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Turkish Foreign Minister Ahmet Davutoglu attends a foreign ministers meeting ahead of the Organization of Islamic Cooperation (OIC) summit in Cairo, Feb. 4, 2013. (photo by REUTERS/Mohamed Abd El Ghany)

Turkey's Syria Predicament

Author: Cengiz Çandar Posted February 17, 2013

Turkish Foreign Minister Ahmet Davutoglu in a joint press conference with the Greek Foreign Minister Dimitris Avramopoulos lambasted the European Union, United Nations and the international community, which means the United States and Europe. It was all about Syria.

SummaryPrint Cengiz Candar writes that Turkey cannot escape the consequences of the civil war in Syria.
Author Cengiz Çandar Posted February 17, 2013
Translator(s)Timur Goksel

Davutoglu said 70,000 people have died so far in Syria and ironically asked: “Does this have to reach 700,000 to take action?” He then appealed for “More pressure.”

This was a hopeless appeal. Who is going to take action?  EU? The U.N.? Undefined international community with no known sanction mechanisms?  Since none of them has not taken any action until now, why would they do now?

Doesn’t Davutoglu know that his appeal will fall on deaf ears? Of course he does. Therefore, we have to see his appeal not as actually seeking a result, but Turkey’s shifting the responsibility for the bloody panorama in Syria to the U.N. and the West after being harshly criticized by the Turkish public opinion for its Syria policy.

The Security Council couldn’t take any meaningful initiative on Syria because of the Russian and Chinese vetoes. There appears to be no reason for these two countries to change their positions today. To the contrary, one can even say that Russia is becoming a “”key nation” regarding the fate of Syria.

Forget about the EU, U.N. and the international community, which is the United States, ratcheting up their pressures, there is now a tendency to apply pressure toward having the opposition sit down at negotiation table with the regime.

The probability of "meeting with the regime" option that Turkey — in other words, Prime Minister Recep Tayyip Erdogan and Foreign Minister Davutoglu, that is the government — abhors is about to materialize. Syrian Foreign Minister Walid Muallem will soon travel to Moscow. There is also speculation that Moaz el-Khatib, the leader of the new opposition framework Syrian National Opposition and Revolutionary Forces Coalition formed at Doha in November 2012, will also be going to Moscow to meet Muallem.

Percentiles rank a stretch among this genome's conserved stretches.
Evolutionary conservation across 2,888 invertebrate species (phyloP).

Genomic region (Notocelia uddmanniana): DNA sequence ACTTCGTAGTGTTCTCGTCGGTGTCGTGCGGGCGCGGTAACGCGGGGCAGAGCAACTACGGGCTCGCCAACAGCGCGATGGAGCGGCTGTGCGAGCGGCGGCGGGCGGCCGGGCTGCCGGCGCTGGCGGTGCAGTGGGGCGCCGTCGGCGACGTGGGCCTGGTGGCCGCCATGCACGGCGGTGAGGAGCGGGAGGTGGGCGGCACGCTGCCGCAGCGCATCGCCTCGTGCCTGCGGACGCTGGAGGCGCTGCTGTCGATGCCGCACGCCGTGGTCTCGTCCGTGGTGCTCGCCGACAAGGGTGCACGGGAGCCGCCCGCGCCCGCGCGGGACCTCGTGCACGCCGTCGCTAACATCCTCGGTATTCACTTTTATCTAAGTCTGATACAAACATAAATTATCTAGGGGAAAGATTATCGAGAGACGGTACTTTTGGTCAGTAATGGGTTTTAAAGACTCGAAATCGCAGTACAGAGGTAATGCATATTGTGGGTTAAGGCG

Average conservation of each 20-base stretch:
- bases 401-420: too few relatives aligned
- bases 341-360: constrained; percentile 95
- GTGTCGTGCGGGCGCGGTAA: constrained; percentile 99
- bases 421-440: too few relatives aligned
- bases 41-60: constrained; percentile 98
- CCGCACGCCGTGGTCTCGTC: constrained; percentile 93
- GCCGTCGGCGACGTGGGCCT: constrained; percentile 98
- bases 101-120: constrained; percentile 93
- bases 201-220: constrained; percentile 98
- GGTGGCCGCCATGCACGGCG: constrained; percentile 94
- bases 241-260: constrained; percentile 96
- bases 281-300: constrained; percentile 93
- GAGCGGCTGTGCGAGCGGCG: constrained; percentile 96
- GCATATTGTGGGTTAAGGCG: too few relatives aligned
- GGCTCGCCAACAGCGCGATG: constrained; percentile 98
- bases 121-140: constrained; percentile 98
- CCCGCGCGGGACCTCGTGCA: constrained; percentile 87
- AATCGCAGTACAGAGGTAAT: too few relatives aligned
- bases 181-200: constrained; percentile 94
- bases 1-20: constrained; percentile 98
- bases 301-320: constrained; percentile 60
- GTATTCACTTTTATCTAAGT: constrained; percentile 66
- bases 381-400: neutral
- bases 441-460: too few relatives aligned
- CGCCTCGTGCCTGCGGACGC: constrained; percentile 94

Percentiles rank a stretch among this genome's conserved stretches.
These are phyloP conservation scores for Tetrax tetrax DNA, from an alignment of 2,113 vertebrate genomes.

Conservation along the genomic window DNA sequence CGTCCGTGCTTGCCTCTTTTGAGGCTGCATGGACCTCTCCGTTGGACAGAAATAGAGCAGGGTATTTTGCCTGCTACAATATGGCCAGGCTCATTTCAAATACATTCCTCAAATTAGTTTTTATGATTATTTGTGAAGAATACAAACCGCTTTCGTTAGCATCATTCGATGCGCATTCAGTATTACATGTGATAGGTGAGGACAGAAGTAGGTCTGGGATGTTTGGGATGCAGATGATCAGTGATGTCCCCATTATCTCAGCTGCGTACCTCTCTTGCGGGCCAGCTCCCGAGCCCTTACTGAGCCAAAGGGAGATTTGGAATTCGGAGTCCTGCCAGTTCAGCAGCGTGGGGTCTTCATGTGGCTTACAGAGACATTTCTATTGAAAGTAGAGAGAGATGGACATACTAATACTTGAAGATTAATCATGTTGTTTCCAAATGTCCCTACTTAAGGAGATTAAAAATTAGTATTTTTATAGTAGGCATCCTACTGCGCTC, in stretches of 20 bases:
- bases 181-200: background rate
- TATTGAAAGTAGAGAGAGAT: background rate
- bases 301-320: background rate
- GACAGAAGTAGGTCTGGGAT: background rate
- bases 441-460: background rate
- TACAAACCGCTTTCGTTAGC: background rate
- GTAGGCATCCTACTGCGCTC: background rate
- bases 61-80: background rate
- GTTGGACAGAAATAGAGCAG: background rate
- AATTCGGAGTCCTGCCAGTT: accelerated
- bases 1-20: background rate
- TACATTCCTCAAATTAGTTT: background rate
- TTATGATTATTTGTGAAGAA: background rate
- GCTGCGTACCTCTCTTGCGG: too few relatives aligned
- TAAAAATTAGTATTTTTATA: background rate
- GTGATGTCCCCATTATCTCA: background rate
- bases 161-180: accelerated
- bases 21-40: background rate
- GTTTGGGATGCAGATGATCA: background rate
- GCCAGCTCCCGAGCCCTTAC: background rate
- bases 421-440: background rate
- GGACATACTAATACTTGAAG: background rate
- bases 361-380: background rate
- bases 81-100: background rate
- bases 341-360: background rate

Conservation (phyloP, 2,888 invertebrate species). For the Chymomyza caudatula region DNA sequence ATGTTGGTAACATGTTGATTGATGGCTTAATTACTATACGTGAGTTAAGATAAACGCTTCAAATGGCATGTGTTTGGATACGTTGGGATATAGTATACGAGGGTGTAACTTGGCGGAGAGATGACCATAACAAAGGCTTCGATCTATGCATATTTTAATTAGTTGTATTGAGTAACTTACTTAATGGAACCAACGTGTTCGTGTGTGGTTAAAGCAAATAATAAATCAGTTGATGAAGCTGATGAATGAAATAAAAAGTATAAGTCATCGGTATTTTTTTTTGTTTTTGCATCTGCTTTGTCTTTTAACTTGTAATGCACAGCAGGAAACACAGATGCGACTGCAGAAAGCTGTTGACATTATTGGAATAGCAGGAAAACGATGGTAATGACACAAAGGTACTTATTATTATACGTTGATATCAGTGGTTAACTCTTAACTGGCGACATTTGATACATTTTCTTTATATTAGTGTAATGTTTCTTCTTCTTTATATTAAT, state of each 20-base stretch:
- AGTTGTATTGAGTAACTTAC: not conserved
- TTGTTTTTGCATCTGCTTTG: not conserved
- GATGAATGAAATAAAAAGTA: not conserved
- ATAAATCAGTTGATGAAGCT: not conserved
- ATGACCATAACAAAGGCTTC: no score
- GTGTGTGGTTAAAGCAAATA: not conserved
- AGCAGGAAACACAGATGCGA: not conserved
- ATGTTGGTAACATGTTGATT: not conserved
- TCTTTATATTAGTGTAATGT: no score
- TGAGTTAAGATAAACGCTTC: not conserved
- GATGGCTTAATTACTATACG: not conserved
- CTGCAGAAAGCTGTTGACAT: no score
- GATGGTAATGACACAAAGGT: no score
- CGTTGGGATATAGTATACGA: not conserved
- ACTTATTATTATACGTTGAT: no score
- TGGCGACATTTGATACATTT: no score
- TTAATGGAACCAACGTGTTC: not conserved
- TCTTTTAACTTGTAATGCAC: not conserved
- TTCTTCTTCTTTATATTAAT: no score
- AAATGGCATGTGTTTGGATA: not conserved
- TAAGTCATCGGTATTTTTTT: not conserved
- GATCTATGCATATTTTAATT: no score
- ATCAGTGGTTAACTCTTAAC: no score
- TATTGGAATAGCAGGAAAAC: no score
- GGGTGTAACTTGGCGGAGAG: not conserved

Some time ago el-Khatib had conditionally said there could be negotiations with the regime and suggested Tunis, Cairo and Istanbul as possible venues for it. A short time after his suggestion, el-Khatib met with the Russian Foreign Minister Sergei Lavrov in Munich.

The most striking feature of Moaz el-Khatib’s remarks that aroused opposition ranks was the omission of Bashar al-Assad’s giving up power as a precondition of sitting down to negotiations with the regime.

Ankara wasn’t pleased with el-Khatib’s proposal. Until Moaz el-Khatib's name emerged and a new opposition structure was put together reportedly with Hillary Clinton’s initiative, the umbrella organization for the Syrian opposition was the  Syrian National Council established in Istanbul under Turkey’s auspices.  But even the SNC reacted strongly to the idea of sitting down with the regime before Assad’s departure.

The strongest reaction came from the  Jabhat al-Nusra, said to be associated with al-Qaeda, which is boosting its muscle power in the field by the day and is not a member of the SNC or the coalition. Jabhat al-Nusra’s commander in Aleppo issued a threat that those advocating negotiating with the regime will be eliminated.

That is why after the car bomb at Cilvegozu border crossing between Turkey-Syria, 60 km from Aleppo, that killed and wounded many, suspicions focused on the usual suspect of Damascus regime. But there were also those who said this was an internal account settling between Syrian opposition fractions.

The words of the SNC President George Sabra in an Istanbul  news conference a day after the bomb attack contributed to speculations that it was actually an internal account settling. Sabra said a delegation of top SNC officials including himself were supposed to be at the site of the bomb attack precisely when the car blew up but they had stopped to get gasoline and some of the delegation had to pray. That slight delay saved them from a certain death as the remote controlled car bomb was meant to hit the delegation, Sabra said.

Syrian territory from the Cilvegozu border crossing to within 40 kms of Aleppo is under the opposition’s control. Of course, that doesn’t rule out the possibility of Syrian intelligence operating in that area. It is also possible that the Syrian intelligence has  infiltrated the opposite ranks. That explains why the blast that had a traumatic effect on Turkey was attributed to as much as the usual suspect Damascus regime to internal conflict of the opposition.